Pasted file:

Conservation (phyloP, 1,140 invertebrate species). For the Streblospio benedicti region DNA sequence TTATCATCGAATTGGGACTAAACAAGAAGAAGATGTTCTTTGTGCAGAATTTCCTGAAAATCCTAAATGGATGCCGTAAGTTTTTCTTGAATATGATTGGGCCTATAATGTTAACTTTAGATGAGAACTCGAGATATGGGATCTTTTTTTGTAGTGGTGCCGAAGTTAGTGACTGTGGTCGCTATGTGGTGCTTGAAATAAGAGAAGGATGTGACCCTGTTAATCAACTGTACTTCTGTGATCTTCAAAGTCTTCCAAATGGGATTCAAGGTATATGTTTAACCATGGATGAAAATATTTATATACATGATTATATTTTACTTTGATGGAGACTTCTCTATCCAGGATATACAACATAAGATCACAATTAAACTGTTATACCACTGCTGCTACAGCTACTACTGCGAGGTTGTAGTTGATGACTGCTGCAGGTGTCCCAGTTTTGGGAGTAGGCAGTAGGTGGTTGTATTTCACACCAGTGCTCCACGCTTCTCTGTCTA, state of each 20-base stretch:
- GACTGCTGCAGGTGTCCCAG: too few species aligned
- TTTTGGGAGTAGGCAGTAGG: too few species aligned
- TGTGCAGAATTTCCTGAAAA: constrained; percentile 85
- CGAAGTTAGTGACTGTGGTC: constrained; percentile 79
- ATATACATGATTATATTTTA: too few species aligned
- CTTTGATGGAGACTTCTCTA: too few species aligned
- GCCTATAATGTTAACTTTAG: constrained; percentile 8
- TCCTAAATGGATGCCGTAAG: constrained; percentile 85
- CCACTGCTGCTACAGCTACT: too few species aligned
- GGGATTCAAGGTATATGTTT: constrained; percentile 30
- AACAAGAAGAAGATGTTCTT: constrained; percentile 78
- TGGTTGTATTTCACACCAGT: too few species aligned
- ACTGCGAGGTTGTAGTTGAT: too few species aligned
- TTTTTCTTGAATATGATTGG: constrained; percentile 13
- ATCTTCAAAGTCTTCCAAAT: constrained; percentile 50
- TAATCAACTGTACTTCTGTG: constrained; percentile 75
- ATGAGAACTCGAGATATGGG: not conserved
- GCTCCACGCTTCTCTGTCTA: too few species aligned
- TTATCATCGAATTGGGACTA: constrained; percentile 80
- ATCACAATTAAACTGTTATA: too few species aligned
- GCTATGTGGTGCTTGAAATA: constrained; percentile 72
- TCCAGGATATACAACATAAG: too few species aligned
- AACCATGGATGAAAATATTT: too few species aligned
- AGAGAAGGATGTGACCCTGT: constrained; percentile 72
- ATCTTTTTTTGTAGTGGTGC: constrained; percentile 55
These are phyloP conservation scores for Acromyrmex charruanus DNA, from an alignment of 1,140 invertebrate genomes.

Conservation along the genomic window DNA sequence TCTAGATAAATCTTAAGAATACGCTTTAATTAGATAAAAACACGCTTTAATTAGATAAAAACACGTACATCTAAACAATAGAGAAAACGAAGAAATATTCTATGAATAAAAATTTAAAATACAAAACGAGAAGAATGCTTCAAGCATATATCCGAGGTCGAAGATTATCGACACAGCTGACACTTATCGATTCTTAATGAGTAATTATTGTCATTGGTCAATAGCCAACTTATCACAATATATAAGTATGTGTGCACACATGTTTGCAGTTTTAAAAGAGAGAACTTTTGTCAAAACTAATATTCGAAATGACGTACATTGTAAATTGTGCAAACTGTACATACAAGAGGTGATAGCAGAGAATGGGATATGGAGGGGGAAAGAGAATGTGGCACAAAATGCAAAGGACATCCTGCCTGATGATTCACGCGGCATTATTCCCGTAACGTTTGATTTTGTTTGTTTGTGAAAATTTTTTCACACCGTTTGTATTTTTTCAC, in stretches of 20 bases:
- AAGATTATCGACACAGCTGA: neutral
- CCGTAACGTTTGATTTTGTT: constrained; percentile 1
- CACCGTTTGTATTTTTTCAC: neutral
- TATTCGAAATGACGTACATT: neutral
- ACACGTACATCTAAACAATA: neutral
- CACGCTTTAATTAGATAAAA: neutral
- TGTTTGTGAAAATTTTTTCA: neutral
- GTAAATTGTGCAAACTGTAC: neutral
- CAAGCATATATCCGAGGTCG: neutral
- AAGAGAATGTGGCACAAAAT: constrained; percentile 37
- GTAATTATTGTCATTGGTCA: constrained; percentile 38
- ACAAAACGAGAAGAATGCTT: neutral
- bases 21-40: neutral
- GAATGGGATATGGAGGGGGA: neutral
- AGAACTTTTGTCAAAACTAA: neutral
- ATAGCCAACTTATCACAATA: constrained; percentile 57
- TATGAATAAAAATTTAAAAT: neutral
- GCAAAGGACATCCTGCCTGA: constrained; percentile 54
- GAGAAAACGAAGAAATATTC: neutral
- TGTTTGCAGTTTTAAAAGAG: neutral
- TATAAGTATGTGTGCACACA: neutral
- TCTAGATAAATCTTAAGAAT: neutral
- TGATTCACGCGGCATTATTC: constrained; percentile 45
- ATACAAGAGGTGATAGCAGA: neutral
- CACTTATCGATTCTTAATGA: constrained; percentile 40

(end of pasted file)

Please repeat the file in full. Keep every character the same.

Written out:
Conservation (phyloP, 1,140 invertebrate species). For the Streblospio benedicti region DNA sequence TTATCATCGAATTGGGACTAAACAAGAAGAAGATGTTCTTTGTGCAGAATTTCCTGAAAATCCTAAATGGATGCCGTAAGTTTTTCTTGAATATGATTGGGCCTATAATGTTAACTTTAGATGAGAACTCGAGATATGGGATCTTTTTTTGTAGTGGTGCCGAAGTTAGTGACTGTGGTCGCTATGTGGTGCTTGAAATAAGAGAAGGATGTGACCCTGTTAATCAACTGTACTTCTGTGATCTTCAAAGTCTTCCAAATGGGATTCAAGGTATATGTTTAACCATGGATGAAAATATTTATATACATGATTATATTTTACTTTGATGGAGACTTCTCTATCCAGGATATACAACATAAGATCACAATTAAACTGTTATACCACTGCTGCTACAGCTACTACTGCGAGGTTGTAGTTGATGACTGCTGCAGGTGTCCCAGTTTTGGGAGTAGGCAGTAGGTGGTTGTATTTCACACCAGTGCTCCACGCTTCTCTGTCTA, state of each 20-base stretch:
- GACTGCTGCAGGTGTCCCAG: too few species aligned
- TTTTGGGAGTAGGCAGTAGG: too few species aligned
- TGTGCAGAATTTCCTGAAAA: constrained; percentile 85
- CGAAGTTAGTGACTGTGGTC: constrained; percentile 79
- ATATACATGATTATATTTTA: too few species aligned
- CTTTGATGGAGACTTCTCTA: too few species aligned
- GCCTATAATGTTAACTTTAG: constrained; percentile 8
- TCCTAAATGGATGCCGTAAG: constrained; percentile 85
- CCACTGCTGCTACAGCTACT: too few species aligned
- GGGATTCAAGGTATATGTTT: constrained; percentile 30
- AACAAGAAGAAGATGTTCTT: constrained; percentile 78
- TGGTTGTATTTCACACCAGT: too few species aligned
- ACTGCGAGGTTGTAGTTGAT: too few species aligned
- TTTTTCTTGAATATGATTGG: constrained; percentile 13
- ATCTTCAAAGTCTTCCAAAT: constrained; percentile 50
- TAATCAACTGTACTTCTGTG: constrained; percentile 75
- ATGAGAACTCGAGATATGGG: not conserved
- GCTCCACGCTTCTCTGTCTA: too few species aligned
- TTATCATCGAATTGGGACTA: constrained; percentile 80
- ATCACAATTAAACTGTTATA: too few species aligned
- GCTATGTGGTGCTTGAAATA: constrained; percentile 72
- TCCAGGATATACAACATAAG: too few species aligned
- AACCATGGATGAAAATATTT: too few species aligned
- AGAGAAGGATGTGACCCTGT: constrained; percentile 72
- ATCTTTTTTTGTAGTGGTGC: constrained; percentile 55
These are phyloP conservation scores for Acromyrmex charruanus DNA, from an alignment of 1,140 invertebrate genomes.

Conservation along the genomic window DNA sequence TCTAGATAAATCTTAAGAATACGCTTTAATTAGATAAAAACACGCTTTAATTAGATAAAAACACGTACATCTAAACAATAGAGAAAACGAAGAAATATTCTATGAATAAAAATTTAAAATACAAAACGAGAAGAATGCTTCAAGCATATATCCGAGGTCGAAGATTATCGACACAGCTGACACTTATCGATTCTTAATGAGTAATTATTGTCATTGGTCAATAGCCAACTTATCACAATATATAAGTATGTGTGCACACATGTTTGCAGTTTTAAAAGAGAGAACTTTTGTCAAAACTAATATTCGAAATGACGTACATTGTAAATTGTGCAAACTGTACATACAAGAGGTGATAGCAGAGAATGGGATATGGAGGGGGAAAGAGAATGTGGCACAAAATGCAAAGGACATCCTGCCTGATGATTCACGCGGCATTATTCCCGTAACGTTTGATTTTGTTTGTTTGTGAAAATTTTTTCACACCGTTTGTATTTTTTCAC, in stretches of 20 bases:
- AAGATTATCGACACAGCTGA: neutral
- CCGTAACGTTTGATTTTGTT: constrained; percentile 1
- CACCGTTTGTATTTTTTCAC: neutral
- TATTCGAAATGACGTACATT: neutral
- ACACGTACATCTAAACAATA: neutral
- CACGCTTTAATTAGATAAAA: neutral
- TGTTTGTGAAAATTTTTTCA: neutral
- GTAAATTGTGCAAACTGTAC: neutral
- CAAGCATATATCCGAGGTCG: neutral
- AAGAGAATGTGGCACAAAAT: constrained; percentile 37
- GTAATTATTGTCATTGGTCA: constrained; percentile 38
- ACAAAACGAGAAGAATGCTT: neutral
- bases 21-40: neutral
- GAATGGGATATGGAGGGGGA: neutral
- AGAACTTTTGTCAAAACTAA: neutral
- ATAGCCAACTTATCACAATA: constrained; percentile 57
- TATGAATAAAAATTTAAAAT: neutral
- GCAAAGGACATCCTGCCTGA: constrained; percentile 54
- GAGAAAACGAAGAAATATTC: neutral
- TGTTTGCAGTTTTAAAAGAG: neutral
- TATAAGTATGTGTGCACACA: neutral
- TCTAGATAAATCTTAAGAAT: neutral
- TGATTCACGCGGCATTATTC: constrained; percentile 45
- ATACAAGAGGTGATAGCAGA: neutral
- CACTTATCGATTCTTAATGA: constrained; percentile 40